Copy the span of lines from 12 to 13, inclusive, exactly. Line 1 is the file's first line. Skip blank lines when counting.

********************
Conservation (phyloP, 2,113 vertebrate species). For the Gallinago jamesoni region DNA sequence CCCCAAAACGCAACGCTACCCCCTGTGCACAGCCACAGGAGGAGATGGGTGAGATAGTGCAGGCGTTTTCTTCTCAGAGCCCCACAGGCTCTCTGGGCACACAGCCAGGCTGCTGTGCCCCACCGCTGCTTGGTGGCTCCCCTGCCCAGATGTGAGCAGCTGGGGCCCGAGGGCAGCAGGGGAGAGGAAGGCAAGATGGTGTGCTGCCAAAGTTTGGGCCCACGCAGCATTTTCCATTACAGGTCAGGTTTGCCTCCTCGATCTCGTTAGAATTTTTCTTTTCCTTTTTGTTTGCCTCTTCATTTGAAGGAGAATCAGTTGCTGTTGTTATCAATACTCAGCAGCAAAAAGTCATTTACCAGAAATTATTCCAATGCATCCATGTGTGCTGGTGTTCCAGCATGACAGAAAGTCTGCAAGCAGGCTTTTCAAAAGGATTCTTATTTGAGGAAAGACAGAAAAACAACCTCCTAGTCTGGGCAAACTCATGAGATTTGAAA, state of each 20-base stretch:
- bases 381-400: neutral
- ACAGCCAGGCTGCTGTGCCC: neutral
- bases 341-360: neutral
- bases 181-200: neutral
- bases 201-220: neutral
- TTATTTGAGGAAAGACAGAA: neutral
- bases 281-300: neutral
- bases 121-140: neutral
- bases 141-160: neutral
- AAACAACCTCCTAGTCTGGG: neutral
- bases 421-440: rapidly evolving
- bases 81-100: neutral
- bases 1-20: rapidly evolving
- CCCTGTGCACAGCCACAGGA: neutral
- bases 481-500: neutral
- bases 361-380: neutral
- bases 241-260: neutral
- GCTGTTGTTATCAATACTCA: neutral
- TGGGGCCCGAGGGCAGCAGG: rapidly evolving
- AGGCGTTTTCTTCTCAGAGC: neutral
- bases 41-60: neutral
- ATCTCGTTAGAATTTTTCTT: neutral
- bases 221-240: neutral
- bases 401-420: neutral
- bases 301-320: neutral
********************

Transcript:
- bases 421-440: rapidly evolving
- bases 81-100: neutral